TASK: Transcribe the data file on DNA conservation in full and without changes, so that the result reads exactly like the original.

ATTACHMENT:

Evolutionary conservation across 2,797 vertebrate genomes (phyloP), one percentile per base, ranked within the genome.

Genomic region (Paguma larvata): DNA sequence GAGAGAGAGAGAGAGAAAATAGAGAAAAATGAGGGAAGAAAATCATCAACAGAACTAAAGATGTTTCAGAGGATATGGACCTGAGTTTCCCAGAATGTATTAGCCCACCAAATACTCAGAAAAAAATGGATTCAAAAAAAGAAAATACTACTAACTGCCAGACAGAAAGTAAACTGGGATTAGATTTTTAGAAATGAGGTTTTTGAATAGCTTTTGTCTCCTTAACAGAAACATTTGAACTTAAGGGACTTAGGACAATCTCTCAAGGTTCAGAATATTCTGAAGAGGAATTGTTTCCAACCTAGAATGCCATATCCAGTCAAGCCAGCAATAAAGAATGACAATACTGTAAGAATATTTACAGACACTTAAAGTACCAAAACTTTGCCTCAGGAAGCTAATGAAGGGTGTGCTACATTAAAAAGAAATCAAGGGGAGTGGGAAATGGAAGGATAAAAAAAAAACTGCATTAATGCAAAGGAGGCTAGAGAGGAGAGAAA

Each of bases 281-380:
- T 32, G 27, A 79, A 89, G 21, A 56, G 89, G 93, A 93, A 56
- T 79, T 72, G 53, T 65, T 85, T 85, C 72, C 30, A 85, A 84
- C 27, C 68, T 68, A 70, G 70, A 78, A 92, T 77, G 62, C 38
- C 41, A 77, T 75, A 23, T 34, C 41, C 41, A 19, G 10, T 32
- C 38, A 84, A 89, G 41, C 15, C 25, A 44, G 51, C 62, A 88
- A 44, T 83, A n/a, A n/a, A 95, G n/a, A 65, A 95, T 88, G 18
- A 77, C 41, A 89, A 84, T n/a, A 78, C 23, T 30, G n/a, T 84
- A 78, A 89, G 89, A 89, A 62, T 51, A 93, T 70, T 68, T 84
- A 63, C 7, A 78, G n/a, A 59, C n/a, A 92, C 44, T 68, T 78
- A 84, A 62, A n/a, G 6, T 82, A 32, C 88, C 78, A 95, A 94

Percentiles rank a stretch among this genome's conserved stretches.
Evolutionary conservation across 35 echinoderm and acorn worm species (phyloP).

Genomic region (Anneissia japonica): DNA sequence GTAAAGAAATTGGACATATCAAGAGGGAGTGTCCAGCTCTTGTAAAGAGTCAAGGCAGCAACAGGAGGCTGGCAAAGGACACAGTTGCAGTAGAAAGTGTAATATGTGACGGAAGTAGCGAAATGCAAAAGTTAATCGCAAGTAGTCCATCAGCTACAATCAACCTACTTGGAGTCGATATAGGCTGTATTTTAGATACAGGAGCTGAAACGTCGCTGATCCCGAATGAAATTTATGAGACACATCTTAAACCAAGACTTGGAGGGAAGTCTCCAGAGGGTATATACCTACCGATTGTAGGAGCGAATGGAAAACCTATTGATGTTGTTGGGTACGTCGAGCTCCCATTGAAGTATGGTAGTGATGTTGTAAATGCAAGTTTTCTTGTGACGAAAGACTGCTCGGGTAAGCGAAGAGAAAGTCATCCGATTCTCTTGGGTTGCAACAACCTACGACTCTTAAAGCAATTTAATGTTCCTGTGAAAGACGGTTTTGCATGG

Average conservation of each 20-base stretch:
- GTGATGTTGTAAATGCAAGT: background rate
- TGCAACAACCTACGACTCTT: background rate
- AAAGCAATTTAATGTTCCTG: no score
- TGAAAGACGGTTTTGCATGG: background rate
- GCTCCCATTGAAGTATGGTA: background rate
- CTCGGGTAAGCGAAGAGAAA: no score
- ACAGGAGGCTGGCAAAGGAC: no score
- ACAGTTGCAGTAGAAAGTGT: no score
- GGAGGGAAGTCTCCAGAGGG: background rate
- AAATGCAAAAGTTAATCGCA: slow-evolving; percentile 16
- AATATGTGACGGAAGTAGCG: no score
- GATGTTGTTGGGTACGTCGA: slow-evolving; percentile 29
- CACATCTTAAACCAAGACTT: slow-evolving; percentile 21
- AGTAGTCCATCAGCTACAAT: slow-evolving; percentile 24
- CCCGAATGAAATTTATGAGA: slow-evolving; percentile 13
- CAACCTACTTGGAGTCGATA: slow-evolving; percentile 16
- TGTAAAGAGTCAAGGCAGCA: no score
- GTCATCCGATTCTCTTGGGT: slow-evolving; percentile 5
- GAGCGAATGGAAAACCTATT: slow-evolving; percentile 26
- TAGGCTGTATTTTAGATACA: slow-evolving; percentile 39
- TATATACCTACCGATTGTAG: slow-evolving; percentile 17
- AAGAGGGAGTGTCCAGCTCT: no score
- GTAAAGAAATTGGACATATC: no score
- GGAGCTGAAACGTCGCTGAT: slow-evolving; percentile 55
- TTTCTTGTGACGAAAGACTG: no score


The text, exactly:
Evolutionary conservation across 2,797 vertebrate genomes (phyloP), one percentile per base, ranked within the genome.

Genomic region (Paguma larvata): DNA sequence GAGAGAGAGAGAGAGAAAATAGAGAAAAATGAGGGAAGAAAATCATCAACAGAACTAAAGATGTTTCAGAGGATATGGACCTGAGTTTCCCAGAATGTATTAGCCCACCAAATACTCAGAAAAAAATGGATTCAAAAAAAGAAAATACTACTAACTGCCAGACAGAAAGTAAACTGGGATTAGATTTTTAGAAATGAGGTTTTTGAATAGCTTTTGTCTCCTTAACAGAAACATTTGAACTTAAGGGACTTAGGACAATCTCTCAAGGTTCAGAATATTCTGAAGAGGAATTGTTTCCAACCTAGAATGCCATATCCAGTCAAGCCAGCAATAAAGAATGACAATACTGTAAGAATATTTACAGACACTTAAAGTACCAAAACTTTGCCTCAGGAAGCTAATGAAGGGTGTGCTACATTAAAAAGAAATCAAGGGGAGTGGGAAATGGAAGGATAAAAAAAAAACTGCATTAATGCAAAGGAGGCTAGAGAGGAGAGAAA

Each of bases 281-380:
- T 32, G 27, A 79, A 89, G 21, A 56, G 89, G 93, A 93, A 56
- T 79, T 72, G 53, T 65, T 85, T 85, C 72, C 30, A 85, A 84
- C 27, C 68, T 68, A 70, G 70, A 78, A 92, T 77, G 62, C 38
- C 41, A 77, T 75, A 23, T 34, C 41, C 41, A 19, G 10, T 32
- C 38, A 84, A 89, G 41, C 15, C 25, A 44, G 51, C 62, A 88
- A 44, T 83, A n/a, A n/a, A 95, G n/a, A 65, A 95, T 88, G 18
- A 77, C 41, A 89, A 84, T n/a, A 78, C 23, T 30, G n/a, T 84
- A 78, A 89, G 89, A 89, A 62, T 51, A 93, T 70, T 68, T 84
- A 63, C 7, A 78, G n/a, A 59, C n/a, A 92, C 44, T 68, T 78
- A 84, A 62, A n/a, G 6, T 82, A 32, C 88, C 78, A 95, A 94

Percentiles rank a stretch among this genome's conserved stretches.
Evolutionary conservation across 35 echinoderm and acorn worm species (phyloP).

Genomic region (Anneissia japonica): DNA sequence GTAAAGAAATTGGACATATCAAGAGGGAGTGTCCAGCTCTTGTAAAGAGTCAAGGCAGCAACAGGAGGCTGGCAAAGGACACAGTTGCAGTAGAAAGTGTAATATGTGACGGAAGTAGCGAAATGCAAAAGTTAATCGCAAGTAGTCCATCAGCTACAATCAACCTACTTGGAGTCGATATAGGCTGTATTTTAGATACAGGAGCTGAAACGTCGCTGATCCCGAATGAAATTTATGAGACACATCTTAAACCAAGACTTGGAGGGAAGTCTCCAGAGGGTATATACCTACCGATTGTAGGAGCGAATGGAAAACCTATTGATGTTGTTGGGTACGTCGAGCTCCCATTGAAGTATGGTAGTGATGTTGTAAATGCAAGTTTTCTTGTGACGAAAGACTGCTCGGGTAAGCGAAGAGAAAGTCATCCGATTCTCTTGGGTTGCAACAACCTACGACTCTTAAAGCAATTTAATGTTCCTGTGAAAGACGGTTTTGCATGG

Average conservation of each 20-base stretch:
- GTGATGTTGTAAATGCAAGT: background rate
- TGCAACAACCTACGACTCTT: background rate
- AAAGCAATTTAATGTTCCTG: no score
- TGAAAGACGGTTTTGCATGG: background rate
- GCTCCCATTGAAGTATGGTA: background rate
- CTCGGGTAAGCGAAGAGAAA: no score
- ACAGGAGGCTGGCAAAGGAC: no score
- ACAGTTGCAGTAGAAAGTGT: no score
- GGAGGGAAGTCTCCAGAGGG: background rate
- AAATGCAAAAGTTAATCGCA: slow-evolving; percentile 16
- AATATGTGACGGAAGTAGCG: no score
- GATGTTGTTGGGTACGTCGA: slow-evolving; percentile 29
- CACATCTTAAACCAAGACTT: slow-evolving; percentile 21
- AGTAGTCCATCAGCTACAAT: slow-evolving; percentile 24
- CCCGAATGAAATTTATGAGA: slow-evolving; percentile 13
- CAACCTACTTGGAGTCGATA: slow-evolving; percentile 16
- TGTAAAGAGTCAAGGCAGCA: no score
- GTCATCCGATTCTCTTGGGT: slow-evolving; percentile 5
- GAGCGAATGGAAAACCTATT: slow-evolving; percentile 26
- TAGGCTGTATTTTAGATACA: slow-evolving; percentile 39
- TATATACCTACCGATTGTAG: slow-evolving; percentile 17
- AAGAGGGAGTGTCCAGCTCT: no score
- GTAAAGAAATTGGACATATC: no score
- GGAGCTGAAACGTCGCTGAT: slow-evolving; percentile 55
- TTTCTTGTGACGAAAGACTG: no score